NCXFindChangeOfVariables: The Long Description

The main purpose of NCXFindChangeOfVariables is to take some list of polynomials, probably the result running NCProcess on some (possibly large) problem and to find a motivated unknown which simplifies the problem. A motivated unknown M is a polynomial which, when substituted into some polynomial which motivates it, produces a polynomial in only one unknown, namely M. Furthermore, we want M to be nontrivial in the sense that given a polynomial P in knowns and unknowns, MaP + b where a and b are numbers.

NCXFindChangeOfVariables does not accomplish this, but it often finds solutions. The method is to find a number of candidates for motivated unknowns and then try them one by one until we find one which, in fact, works. Trying the candidates involves running a Grobner basis algorithm (NCProcess) on each possibility. To make things more efficient, there are a number of ways we may try to eliminate candidates or reorder them so that we find the motivated unknown faster.

The first step is to put motUnknown and Tp[motUnknown] in the order. If the variable motUnknown is
already in the order, then nothing is done. Otherwise, the two variables are put in the order in a graded
piece just after the knowns. For example, if the old order is a < b < c ≪ x < x^{T } ≪ y then the new order
would be a < b < c ≪ motUnknown < motUnknown^{T } ≪ x < x^{T } ≪ y.

The default options are also set at this stage.

The next step is to go through the polynomials and to collect on knowns and on monomials consisting only of knowns. The NCAlgebra command NCCollectOnVariables looks for knowns and collects terms around them. For instance, given xyax + zax, NCCollectOnVariables would return (xy + z)ax. The first set of candidates for motivated unknowns is to extract what is collected to either side of the known. The program now keeps a list of pairs {P, C} where P is the polynomial on which NCCollectOnVariables was called and C is one of the things collected to either side of the knowns. The resulting list has all such pairs related to the given list of polynomials.

Note that if nothing can be collected, no entries are returned and our algorithm cannot find a motivated unknown.

The next step is to look at the number of unknowns in the candidates for motivated unknowns and to try to eliminate some without running a Grobner basis algorithm. This step counts the number of unknowns in the candidate (C in the pair described above) and compares it to the number of unknowns in the polynomial that motivated it (P above). Since the idea is that the candidate C will reduce P to a function of one variable, we can eliminate the pair if C has less unknowns than P. This is exactly what this step does.

It also eliminates pairs where C is just one variable.

Here we eliminate purely numerical terms from the candidates for motivated unknowns. Thus if our candidates starts as xy + 1 we instead take as our candidate xy. I’m not sure if this step is still necessary, but in the past there were difficulties matching when the candidate had a numerical term.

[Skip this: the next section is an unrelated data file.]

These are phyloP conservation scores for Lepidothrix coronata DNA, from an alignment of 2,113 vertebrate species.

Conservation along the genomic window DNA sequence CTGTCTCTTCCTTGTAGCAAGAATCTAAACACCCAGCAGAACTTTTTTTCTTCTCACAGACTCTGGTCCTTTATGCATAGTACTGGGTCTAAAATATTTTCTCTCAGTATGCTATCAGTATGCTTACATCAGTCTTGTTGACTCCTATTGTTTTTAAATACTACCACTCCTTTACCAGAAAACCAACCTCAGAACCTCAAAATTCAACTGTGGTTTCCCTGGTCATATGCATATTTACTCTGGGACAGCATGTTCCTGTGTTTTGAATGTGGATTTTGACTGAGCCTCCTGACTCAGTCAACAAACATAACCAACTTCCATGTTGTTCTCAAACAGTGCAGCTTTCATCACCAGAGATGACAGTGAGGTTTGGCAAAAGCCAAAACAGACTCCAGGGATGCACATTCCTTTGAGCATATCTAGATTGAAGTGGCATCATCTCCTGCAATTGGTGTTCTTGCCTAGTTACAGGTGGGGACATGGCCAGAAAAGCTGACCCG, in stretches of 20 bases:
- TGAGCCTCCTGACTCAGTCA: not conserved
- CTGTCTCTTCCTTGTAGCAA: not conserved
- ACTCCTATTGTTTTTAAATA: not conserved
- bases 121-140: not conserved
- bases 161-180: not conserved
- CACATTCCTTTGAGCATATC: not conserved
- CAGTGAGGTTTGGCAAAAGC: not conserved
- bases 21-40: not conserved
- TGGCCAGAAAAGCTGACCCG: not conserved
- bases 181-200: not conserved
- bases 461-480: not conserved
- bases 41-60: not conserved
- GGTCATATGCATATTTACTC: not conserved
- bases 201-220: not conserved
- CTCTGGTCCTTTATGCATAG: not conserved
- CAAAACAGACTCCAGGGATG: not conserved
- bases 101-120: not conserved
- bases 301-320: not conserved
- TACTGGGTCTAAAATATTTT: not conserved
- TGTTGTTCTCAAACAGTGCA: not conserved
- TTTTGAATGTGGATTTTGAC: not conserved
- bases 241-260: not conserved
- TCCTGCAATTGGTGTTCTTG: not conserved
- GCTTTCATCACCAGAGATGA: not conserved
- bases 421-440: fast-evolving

To turn off this step, redefine NCXKillConstantTerms to be the identity function, i.e. NCXKillConstantTerms[list_] := list.

Now we sort the candidates by their length, where by length we mean the number of terms in the polynomial. It generally turns out that the smallest polynomials are more likely to work, so by sorting in such a way that the polynomials with the least number of terms come first, we will probably find the motivated unknown (if one exists) earlier than if we had a random order.

Sometimes it turns out that we need to find the motivated unknown, we actually need to multiply the polynomial P by some monomial on the left and/or right. Then this new polynomial will admit a motivated unknown. This step adds new pairs {P’, C’} where P’ is a LPR where P is from the original list and L and R are monomials. L and R are dtermined in the following way. Given a pair {P, C} from the original list we find all prefixes L of the leading term of C and all suffixes R of the leading term of C. Prefixes of a monomial M are monomials on the left of M and suffixes are monomials on the right. Thus the monomial xyz has prefixes x, xy, and xyz and has suffixes z, yz, and xyz. We add to our list pairs {LP, C}, {PR, C}, and {LPR, C}. These candidate pairs are added at the end of the list so that they are tried after the candidates without multiplying through by monomials.

This option needs to be hcanged so that lists can be multiplied through solely on the left or solely on the right.

In order to turn this on, give the option MultiplyByMonomials -> True.

We now can step through out list and try each to see if the candidate is, in fact, a good motivated
unknown. Given a pair {P, C} we run NCProcess on the union of the P, polynomials with 2 terms (these
we shall think of as important polynomials since they include relations defining inverses and
symmetry), and the rules C → motUnknown and C^{T } → motUnknown^{T }. If it finds a motivated
unknown that works (i.e. eliminates all other unknowns), then it stops and returns the pair
{P,C}.

Most of these steps can be eliminated by setting the appropriate option. See manual for details in setting options.

- Aliases: None
- Description: This generalizes the Mathematica command CoefficientList[Expression,

aListOfIndeterminants] to noncommutative algebras. There are many legitimate generalizations to the noncommuting case and we picked one here.The user can experiment to see if it is what he wants. - Arguments:
- Comments / Limitations:

The main command is NCXFindChangeOfVariables. The general purpose of these commands is to produce 1-strategies from a given list of relations. That is, we would like to find a motivated unknown that eliminates all other unknowns from some equation in a nontrivial way. By nontrivial, we mean that the motivated unknown is not the entire given expression E or aE + b where a and b are numbers.

- Aliases: None
- Description: This command needs the monomial order to already be set. It then uses the ambient
order in NCGB. NCXFindChangeOfVariables[ aListOfPolynomials,

anInteger, aString, Options] takes a list of relations aListOfPolynomials, finds the candidates for motivated unknowns and then tries each one in NCProcess until it finds that all unknowns except the candidate have been eliminated (and hence would make a good motivated unknown). If it finds a motivated unknown (which absorbs all other unknowns) then it returns a list {E, M} where M is the motivated unknown and E is the expression which motivated it. Otherwise it returns False. It can also be made to return a list of outputs from the calls to NCProcess. - Arguments: aListofPolynomials is a list of polynomials, aString is a string for the beginning of the tex
files produced by NCProcess, and anInteger is the number of iterations for NCProcess. The options
are: